June 5th 1546 - Pope Paul III Confirms the Admission of Brothers
It had been a new idea of Ignatius to integrate beside the Professed Jesuits (usually men of science) also 'Coadjutores Spirituales' as priests, and 'Coadjutores Temporales' as Brothers in the order.
The legal admission of Brothers was regulated by the bull 'Exponi nobis' from June 5th 1546 by Pope Paul III.
An apostolic Order has many labours and tasks in the house and in the outside spheres of priestly activities, which require no scientific education, but talents and trained abilities, which are usually missing with men of science. Hence Brothers are an important complement to the Regulars.
Mostly the Order has had also many Brothers who did not only the housework in kitchen and cellar, in garden and church, but were busy also in cultural areas as secretaries and door-keepers, as architects, craftsmen and artists. Which great merits had and have our Brothers by their work in the missions! Not a few of them are admired as Beatified, Saints, Confessors and Martyrs.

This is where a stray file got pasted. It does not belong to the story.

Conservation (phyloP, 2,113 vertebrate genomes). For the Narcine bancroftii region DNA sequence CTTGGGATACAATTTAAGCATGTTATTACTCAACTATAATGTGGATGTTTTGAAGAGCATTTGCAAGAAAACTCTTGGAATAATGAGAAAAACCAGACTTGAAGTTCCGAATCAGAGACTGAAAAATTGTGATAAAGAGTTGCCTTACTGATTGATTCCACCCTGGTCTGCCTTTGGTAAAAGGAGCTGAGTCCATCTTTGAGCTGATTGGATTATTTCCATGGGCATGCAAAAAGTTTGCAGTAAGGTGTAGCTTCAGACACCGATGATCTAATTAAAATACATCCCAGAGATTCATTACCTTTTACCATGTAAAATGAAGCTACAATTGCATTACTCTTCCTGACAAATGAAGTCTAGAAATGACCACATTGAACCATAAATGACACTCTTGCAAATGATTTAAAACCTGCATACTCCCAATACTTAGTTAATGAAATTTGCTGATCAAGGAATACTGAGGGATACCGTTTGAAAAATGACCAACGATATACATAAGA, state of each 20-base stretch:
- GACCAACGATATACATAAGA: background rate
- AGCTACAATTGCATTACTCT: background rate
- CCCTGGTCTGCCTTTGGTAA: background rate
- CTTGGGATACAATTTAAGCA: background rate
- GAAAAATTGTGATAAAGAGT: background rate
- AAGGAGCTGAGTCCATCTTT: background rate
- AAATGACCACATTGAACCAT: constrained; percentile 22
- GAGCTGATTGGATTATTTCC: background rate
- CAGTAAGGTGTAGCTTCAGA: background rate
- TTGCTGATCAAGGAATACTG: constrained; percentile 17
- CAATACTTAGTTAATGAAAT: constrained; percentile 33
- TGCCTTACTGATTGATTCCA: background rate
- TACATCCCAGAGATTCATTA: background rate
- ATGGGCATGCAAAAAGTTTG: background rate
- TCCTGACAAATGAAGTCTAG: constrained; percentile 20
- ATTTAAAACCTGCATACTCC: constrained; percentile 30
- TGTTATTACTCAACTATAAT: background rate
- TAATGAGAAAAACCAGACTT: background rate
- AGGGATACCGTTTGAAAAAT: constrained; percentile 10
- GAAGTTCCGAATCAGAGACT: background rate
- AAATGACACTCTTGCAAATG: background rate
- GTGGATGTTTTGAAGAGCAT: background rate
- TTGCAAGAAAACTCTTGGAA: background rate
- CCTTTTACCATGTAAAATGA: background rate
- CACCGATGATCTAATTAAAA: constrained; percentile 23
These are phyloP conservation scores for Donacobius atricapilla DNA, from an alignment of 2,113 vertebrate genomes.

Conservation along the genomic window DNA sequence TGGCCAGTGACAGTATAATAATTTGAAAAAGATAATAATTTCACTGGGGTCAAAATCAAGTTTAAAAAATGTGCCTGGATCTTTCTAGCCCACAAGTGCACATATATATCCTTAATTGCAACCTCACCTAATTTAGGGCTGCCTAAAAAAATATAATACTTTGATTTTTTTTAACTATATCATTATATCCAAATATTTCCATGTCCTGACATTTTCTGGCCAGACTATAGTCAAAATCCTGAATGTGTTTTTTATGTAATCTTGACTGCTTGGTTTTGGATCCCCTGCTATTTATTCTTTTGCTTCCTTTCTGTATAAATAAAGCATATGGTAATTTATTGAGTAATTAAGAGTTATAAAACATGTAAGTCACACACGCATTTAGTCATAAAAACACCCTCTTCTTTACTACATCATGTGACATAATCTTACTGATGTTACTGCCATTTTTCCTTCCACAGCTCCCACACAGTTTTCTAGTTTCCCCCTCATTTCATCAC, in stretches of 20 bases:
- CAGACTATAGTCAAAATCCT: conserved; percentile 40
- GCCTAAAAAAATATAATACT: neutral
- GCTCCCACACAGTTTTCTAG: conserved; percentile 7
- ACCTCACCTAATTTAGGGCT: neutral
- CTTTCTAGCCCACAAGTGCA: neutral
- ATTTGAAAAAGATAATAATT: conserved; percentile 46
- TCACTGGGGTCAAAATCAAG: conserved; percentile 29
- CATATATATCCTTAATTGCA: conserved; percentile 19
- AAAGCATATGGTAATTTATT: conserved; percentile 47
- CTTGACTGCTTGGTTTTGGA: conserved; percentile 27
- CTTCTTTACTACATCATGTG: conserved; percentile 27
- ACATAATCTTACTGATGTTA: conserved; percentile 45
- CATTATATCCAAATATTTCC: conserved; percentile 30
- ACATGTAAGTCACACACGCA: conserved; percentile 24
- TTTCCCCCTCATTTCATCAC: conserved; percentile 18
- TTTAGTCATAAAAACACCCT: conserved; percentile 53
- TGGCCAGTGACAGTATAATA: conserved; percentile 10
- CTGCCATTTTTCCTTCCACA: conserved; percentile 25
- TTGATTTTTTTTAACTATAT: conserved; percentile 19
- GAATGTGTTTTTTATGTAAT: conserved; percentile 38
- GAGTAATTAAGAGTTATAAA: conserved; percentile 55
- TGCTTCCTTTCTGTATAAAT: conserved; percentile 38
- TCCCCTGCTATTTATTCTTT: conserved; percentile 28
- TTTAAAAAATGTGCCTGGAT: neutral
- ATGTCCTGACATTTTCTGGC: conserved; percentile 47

There are however also those examples of young men who entered the order to become Brother but studied later and became priests, e.g. the Swiss Paul Guldin from Sankt Gallen († in Graz on November 3rd 1643), the Pole Nikolaus Cichocki († in Krakau on March 27th 1669), or the botanist Canell. But also the reverse happened: studied candidates became active in functions of Brothers. Among those ranks also Brother Alfons Rodríguez, who had already a secondary school education when he became Jesuit, but worked as door-keeper at the College in Mallorca and became the patron of the Jesuit Brothers.
True artists were among others Seeghers and dal Pozzo, Peter Huysens, the designer of the Jesuit Church in Antwerp, or at the Nether Rhine the important church architect Brother Hülse, and in South Germany the Brothers Huber, Holl and Troyer, the goldsmiths Silling and Roprecht, in Austria the Brothers Gaugut and Tausch, and in France Brother Martellange - and many others.